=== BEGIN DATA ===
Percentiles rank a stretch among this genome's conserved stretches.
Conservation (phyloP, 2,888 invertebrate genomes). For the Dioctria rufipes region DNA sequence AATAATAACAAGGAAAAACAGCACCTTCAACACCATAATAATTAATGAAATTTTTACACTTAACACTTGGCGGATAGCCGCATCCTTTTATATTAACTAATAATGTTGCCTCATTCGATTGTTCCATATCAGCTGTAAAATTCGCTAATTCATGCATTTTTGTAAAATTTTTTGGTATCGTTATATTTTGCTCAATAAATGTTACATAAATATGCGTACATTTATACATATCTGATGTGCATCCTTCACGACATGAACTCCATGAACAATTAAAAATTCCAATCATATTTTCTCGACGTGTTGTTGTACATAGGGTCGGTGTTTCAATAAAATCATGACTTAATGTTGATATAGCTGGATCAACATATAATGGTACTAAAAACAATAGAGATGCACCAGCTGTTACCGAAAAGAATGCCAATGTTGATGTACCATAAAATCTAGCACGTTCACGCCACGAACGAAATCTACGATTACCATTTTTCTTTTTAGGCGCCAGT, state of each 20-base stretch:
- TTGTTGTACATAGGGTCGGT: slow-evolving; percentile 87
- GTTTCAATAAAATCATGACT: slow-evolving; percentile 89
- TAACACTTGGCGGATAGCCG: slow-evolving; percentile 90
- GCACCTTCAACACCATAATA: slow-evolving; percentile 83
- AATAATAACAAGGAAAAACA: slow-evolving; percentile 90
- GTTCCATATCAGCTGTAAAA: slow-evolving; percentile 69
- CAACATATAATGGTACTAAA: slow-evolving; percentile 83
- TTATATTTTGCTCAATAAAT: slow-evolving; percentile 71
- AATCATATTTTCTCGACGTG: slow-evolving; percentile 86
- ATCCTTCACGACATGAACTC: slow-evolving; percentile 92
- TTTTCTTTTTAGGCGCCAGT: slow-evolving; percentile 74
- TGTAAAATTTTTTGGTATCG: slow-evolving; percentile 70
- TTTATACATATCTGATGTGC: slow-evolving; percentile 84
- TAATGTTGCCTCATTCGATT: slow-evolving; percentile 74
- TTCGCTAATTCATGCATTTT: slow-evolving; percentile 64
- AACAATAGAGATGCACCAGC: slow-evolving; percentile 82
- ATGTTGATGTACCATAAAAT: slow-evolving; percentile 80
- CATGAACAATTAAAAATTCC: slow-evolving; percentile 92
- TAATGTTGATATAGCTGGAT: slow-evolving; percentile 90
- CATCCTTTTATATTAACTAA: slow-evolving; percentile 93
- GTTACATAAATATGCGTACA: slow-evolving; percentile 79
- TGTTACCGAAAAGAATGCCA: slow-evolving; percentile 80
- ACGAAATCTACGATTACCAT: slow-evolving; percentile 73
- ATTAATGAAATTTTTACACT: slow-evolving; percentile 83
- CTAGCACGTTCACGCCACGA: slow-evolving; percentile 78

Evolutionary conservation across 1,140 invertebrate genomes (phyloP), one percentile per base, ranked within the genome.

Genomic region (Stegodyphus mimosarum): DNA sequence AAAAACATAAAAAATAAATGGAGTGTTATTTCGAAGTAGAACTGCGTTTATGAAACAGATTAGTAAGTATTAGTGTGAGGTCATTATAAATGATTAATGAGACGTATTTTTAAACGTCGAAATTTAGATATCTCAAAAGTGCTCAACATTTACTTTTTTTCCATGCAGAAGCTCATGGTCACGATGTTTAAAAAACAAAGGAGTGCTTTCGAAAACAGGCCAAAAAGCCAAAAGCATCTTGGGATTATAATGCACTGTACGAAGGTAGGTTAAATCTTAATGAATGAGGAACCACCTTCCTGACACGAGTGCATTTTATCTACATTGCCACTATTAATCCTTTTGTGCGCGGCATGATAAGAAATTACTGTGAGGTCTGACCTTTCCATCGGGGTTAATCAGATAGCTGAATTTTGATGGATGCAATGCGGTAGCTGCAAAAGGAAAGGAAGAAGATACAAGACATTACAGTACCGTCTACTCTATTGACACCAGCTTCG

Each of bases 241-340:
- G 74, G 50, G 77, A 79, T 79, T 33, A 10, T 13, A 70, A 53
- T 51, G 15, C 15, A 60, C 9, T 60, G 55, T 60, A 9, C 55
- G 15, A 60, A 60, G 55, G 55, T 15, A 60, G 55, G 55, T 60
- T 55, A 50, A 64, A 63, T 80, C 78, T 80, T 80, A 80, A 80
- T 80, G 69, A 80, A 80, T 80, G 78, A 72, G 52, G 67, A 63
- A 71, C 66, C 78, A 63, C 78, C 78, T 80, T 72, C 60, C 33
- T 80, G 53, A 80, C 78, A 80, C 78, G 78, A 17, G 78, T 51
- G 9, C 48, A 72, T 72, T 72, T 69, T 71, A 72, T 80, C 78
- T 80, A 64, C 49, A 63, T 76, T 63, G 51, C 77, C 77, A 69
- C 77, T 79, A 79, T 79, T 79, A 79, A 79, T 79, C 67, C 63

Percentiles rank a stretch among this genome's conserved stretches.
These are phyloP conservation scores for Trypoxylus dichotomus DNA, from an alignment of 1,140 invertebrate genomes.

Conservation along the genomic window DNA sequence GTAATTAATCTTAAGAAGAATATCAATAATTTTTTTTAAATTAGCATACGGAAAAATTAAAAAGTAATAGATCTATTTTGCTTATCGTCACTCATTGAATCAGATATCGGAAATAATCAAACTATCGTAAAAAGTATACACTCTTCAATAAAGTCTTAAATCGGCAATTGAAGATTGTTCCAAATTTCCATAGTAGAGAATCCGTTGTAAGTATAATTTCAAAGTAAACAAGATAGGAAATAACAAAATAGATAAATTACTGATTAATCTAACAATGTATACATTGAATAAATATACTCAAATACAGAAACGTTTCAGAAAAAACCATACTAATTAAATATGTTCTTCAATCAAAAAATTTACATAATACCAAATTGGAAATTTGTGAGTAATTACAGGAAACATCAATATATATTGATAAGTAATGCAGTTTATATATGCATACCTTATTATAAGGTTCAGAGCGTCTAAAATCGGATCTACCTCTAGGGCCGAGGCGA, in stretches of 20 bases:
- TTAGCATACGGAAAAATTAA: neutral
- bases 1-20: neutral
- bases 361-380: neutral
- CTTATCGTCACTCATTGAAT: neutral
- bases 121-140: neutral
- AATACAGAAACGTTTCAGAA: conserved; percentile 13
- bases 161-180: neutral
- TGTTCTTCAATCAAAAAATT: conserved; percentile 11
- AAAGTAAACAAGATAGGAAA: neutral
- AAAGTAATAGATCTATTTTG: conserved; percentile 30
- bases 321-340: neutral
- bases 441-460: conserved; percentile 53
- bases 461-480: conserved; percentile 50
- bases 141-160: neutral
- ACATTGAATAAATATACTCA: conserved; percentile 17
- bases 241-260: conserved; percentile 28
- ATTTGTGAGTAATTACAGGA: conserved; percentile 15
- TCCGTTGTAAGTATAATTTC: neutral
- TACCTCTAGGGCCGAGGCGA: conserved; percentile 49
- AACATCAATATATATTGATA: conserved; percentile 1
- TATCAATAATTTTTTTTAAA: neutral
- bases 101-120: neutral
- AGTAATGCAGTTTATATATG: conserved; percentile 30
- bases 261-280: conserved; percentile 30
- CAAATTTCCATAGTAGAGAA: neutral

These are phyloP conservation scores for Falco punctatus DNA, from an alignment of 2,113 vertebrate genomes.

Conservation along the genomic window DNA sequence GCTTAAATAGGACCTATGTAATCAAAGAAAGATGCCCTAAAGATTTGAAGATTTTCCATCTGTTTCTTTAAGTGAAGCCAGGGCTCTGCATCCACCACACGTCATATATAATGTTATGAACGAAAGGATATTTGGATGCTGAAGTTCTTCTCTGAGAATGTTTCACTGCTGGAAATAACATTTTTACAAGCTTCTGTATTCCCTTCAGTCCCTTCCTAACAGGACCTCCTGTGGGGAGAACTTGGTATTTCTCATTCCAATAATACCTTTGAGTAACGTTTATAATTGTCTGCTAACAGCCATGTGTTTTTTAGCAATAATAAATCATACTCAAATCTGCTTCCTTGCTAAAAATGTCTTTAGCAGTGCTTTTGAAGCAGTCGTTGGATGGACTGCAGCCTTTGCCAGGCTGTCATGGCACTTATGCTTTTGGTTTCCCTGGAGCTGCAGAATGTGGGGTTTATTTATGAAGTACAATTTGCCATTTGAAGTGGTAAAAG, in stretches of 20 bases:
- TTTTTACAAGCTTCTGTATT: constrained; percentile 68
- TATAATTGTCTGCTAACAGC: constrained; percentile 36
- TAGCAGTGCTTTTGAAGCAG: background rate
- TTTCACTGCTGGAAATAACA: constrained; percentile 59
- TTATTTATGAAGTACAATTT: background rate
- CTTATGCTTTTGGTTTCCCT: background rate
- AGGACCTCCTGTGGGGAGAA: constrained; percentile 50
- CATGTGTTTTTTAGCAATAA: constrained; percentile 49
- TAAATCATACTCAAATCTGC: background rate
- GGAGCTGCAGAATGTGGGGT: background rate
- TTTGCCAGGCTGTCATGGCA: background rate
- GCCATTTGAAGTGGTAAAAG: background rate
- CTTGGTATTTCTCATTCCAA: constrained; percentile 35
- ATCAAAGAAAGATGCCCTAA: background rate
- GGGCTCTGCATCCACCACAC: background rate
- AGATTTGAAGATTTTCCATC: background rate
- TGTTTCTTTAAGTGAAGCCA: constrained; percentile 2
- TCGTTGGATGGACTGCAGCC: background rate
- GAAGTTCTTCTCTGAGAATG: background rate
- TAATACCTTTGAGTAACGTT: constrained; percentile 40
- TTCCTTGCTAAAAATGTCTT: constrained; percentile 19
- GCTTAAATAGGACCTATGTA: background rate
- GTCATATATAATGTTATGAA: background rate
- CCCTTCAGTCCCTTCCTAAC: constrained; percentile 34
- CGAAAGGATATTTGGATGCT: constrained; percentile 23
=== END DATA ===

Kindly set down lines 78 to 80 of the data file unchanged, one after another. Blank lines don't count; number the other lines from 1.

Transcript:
- CATGTGTTTTTTAGCAATAA: constrained; percentile 49
- TAAATCATACTCAAATCTGC: background rate
- GGAGCTGCAGAATGTGGGGT: background rate